Free Trade and Freedom: Neoliberalism, Place, and Nation in the Caribbean
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Read identifies a number of sectoral issues. Although the author notes that some states in the Caribbean have been somewhat successful in improving growth rates and living standards, his opinion is that economic policymaking in general needs to be revamped. Clayton then suggests that developing countries implement strategies relating to competitive advantage and knowledge.
He believes that competitive advantage requires a concentration of human capital, the dissemination of technology, a better managerial capacity, improvement in knowledge networks and business groups, the resolution of recurring new problems, and the ability to capitalize on opportunities. Regarding knowledge, he cites dependency theory, which recognizes knowledge not as a constant commodity, but rather as a vital combination of management information, technology, skills, and infrastructure necessary to keep up with changing demand.
Adopting the measures promoted by that theory, he suggests, would allow Caribbean countries to manage their economies better and engage in trade more effectively. According to the U. Census Bureau, Canada was the top exporter to America at the time Clayton authored this article. In it, the author provides a good introduction to Keynesian and monetary theories and how they apply to small-island economies.
He includes a table that illustrates how monetary policy affects the development of banks, puts limitations on investment, and influences lending reserves in small-island economies such as those in the Caribbean. Most other literature on the topic suggests that monetary policy in small Caribbean island countries tends to be ineffective, partially because of the necessary political and economic reliance on other countries. Their view is that neoliberal economic policies in the Caribbean countries have proven ineffective in the competitive world economy. As proof, they provide a table comparing manufacturing and agricultural sector GDP data among the Caribbean countries with analogous data from the rest of the world.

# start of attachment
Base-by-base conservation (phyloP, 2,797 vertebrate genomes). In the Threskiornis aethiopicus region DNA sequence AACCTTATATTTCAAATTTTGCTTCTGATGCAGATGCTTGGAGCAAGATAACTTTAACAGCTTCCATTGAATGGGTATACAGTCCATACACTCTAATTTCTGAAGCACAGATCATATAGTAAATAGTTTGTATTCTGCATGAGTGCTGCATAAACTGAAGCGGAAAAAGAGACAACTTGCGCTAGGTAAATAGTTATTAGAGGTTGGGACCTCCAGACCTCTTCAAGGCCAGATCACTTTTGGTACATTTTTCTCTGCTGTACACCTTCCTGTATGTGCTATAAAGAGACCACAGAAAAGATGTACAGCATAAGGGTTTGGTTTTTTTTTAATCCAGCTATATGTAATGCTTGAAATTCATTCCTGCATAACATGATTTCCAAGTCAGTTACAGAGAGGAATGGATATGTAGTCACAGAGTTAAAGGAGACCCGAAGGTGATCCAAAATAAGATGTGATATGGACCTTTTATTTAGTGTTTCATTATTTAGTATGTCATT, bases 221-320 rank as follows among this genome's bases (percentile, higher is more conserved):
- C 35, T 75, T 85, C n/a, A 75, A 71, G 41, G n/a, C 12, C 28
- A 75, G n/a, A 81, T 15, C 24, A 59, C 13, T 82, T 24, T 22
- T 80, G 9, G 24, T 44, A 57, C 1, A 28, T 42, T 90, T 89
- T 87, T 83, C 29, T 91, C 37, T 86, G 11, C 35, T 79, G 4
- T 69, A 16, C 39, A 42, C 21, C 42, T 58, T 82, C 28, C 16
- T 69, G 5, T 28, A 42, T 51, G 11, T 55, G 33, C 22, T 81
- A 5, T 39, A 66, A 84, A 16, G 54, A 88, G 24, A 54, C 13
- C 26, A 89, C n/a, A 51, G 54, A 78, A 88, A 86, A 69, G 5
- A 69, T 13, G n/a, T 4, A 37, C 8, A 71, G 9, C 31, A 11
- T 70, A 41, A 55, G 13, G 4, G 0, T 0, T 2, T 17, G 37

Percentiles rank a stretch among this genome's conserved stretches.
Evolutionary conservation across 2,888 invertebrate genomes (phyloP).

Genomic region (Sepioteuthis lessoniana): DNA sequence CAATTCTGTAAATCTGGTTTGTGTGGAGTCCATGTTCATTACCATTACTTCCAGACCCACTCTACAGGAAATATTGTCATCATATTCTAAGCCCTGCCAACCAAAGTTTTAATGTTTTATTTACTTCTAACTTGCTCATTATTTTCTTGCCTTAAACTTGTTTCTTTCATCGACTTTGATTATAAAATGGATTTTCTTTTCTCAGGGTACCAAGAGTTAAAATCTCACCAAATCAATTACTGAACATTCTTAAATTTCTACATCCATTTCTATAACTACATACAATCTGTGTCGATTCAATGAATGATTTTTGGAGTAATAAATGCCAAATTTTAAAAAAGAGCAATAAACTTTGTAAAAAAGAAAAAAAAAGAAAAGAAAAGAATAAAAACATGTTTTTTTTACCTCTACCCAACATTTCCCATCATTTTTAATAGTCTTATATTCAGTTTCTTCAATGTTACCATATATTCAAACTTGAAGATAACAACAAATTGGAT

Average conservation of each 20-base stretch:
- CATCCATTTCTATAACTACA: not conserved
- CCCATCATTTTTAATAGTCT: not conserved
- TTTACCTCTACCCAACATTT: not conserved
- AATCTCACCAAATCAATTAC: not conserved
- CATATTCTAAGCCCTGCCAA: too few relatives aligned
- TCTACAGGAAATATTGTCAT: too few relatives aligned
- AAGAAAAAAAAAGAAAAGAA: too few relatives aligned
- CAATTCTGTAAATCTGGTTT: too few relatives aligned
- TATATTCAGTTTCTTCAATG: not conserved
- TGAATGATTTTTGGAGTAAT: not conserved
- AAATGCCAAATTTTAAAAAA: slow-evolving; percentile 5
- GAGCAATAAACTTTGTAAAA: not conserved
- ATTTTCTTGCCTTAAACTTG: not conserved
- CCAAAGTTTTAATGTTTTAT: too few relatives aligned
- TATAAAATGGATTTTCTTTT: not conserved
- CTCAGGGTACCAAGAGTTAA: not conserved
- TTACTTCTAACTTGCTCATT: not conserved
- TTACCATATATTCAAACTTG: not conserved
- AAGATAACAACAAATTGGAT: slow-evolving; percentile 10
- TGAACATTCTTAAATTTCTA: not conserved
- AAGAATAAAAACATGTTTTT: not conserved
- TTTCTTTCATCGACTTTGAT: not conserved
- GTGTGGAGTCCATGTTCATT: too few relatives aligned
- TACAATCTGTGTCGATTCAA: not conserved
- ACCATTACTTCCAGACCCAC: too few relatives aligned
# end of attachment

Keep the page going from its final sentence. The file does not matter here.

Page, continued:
It would be interesting to compare current data with those from 11 years ago, when the table was created.
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What do the Caribbean nations stand to gain or lose by joining the Free Trade Areas of America agreement? Segree find that most Caribbean businesses would suffer by competing directly with the other North American countries. The authors believe that only resource-based industries, such as methanol in Trinidad and bauxite in Jamaica and Guyana, would likely succeed.
Consequently, the focus of their article is the tourism industry, which they feel offers the Caribbean economies a competitive advantage. Unfortunately, their conclusion is that joining the FTAA would likely lead to excessive dependence on the tourism sector alone, increasing the vulnerability of local economies and aggravating their dependence on imports. Although some economists argue that FTAA membership would reduce the cost of imports of consumer goods by decreasing tariffs, others maintain that lowering tariffs would diminish government revenues and lead to increased levels of capital outflow; in a number of Caribbean countries, trade taxes amount to 50 percent of the budget.
Implementation of the FTAA, some believe, would merely force these countries to find alternative ways to raise revenues. To their credit, the authors post their forecasts of the top job-creating countries in the Caribbean from to The forecasts, however, do not factor in how natural disasters, such as the Haitian earthquake, might have affected job creation.
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Salvaris provide a guide to a productive fiscal policy in the Bahamas given the constrained budget situation facing that nation. As Zucman writes, this is " long overdue. At any rate, this isn't the first time we've had this same debate. Indeed, as John Maynard Keynes wrote in a essay , for most of the 19th century free trade was also an object of gormless fetish worship, with similarly poor results.
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And as Spross points out, Warren has some distance to go to fully flesh out what to do regarding the dollar's status as reserve currency , which lets America run a continual trade deficit but also saps domestic production. But it's a strong start — if we just shake off the last remnants of neoliberal brain poisoning, we can figure out the rest of it. Ryan Cooper is a national correspondent at TheWeek.
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